Ap*prove" (#), v. t. [imp. & p. p. Approved (#); p. pr. & vb. n. Approving.] [OE. aproven, appreven, to prove, OF. aprover, F. approuver, to approve, fr. L. approbare; ad + probare to esteem as good, approve, prove. See Prove, and cf. Approbate.]

1.

To show to be real or true; to prove.

[Obs.]

Wouldst thou approve thy constancy? Approve First thy obedience. Milton.

2.

To make proof of; to demonstrate; to prove or show practically.

Opportunities to approve . . . worth. Emerson.

He had approved himself a great warrior. Macaulay.

'T is an old lesson; Time approves it true. Byron.

His account . . . approves him a man of thought. Parkman.

3.

To sanction officially; to ratify; to confirm; as, to approve the decision of a court-martial.

4.

To regard as good; to commend; to be pleased with; to think well of; as, we approve the measured of the administration.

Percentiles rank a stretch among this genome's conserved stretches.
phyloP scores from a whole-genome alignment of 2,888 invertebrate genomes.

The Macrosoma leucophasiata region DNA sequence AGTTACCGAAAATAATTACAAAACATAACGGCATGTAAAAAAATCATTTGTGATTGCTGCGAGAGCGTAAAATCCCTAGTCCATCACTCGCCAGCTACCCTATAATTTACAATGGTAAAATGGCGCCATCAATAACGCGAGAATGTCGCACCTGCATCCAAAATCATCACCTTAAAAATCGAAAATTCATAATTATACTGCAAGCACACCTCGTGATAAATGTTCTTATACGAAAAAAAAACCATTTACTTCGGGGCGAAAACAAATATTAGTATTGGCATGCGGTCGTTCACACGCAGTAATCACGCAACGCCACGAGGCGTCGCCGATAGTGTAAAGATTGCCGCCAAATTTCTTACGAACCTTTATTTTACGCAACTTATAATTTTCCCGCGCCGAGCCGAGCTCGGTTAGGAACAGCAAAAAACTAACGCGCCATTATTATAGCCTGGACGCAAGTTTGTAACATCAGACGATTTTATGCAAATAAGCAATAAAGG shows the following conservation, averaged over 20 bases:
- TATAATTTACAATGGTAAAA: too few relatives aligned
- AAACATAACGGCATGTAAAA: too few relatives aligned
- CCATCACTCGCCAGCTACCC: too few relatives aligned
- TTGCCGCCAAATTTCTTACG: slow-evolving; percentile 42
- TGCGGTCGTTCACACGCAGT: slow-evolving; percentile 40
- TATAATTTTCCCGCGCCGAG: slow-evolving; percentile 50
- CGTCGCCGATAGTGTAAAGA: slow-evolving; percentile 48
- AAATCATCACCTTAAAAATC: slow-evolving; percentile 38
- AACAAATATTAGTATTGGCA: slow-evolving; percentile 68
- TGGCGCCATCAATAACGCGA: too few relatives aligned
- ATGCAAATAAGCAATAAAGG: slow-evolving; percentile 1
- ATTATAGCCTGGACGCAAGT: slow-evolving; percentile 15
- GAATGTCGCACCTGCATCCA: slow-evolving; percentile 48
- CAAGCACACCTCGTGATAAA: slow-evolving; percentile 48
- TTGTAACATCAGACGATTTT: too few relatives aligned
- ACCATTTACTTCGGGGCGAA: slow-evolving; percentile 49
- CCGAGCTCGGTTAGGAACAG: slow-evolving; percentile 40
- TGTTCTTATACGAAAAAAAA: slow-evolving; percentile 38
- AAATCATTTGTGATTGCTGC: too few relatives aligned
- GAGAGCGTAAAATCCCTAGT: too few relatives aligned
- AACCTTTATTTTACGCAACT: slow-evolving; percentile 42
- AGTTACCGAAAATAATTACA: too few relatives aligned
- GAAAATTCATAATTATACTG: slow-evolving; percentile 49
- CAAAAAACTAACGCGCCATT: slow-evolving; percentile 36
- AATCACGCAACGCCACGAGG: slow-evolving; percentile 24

5.

To make or show to be worthy of approbation or acceptance.

The first care and concern must be to approve himself to God. Rog.

⇒ This word, when it signifies to be pleased with, to think favorably (of), is often followed by of.

They had not approved of the deposition of James. Macaulay.

They approved of the political institutions. W. Black.

<-- p. 75 -->

 

© Webster 1913.


Ap*prove" (#), v. t. [OF. aprouer; (L. ad) + a form apparently derived fr. the pro, prod, in L. prodest it is useful or profitable, properly the preposition pro for. Cf. Improve.] Eng.Law

To make profit of; to convert to one's own profit; said esp. of waste or common land appropriated by the lord of the manor.

 

© Webster 1913.

Log in or registerto write something here or to contact authors.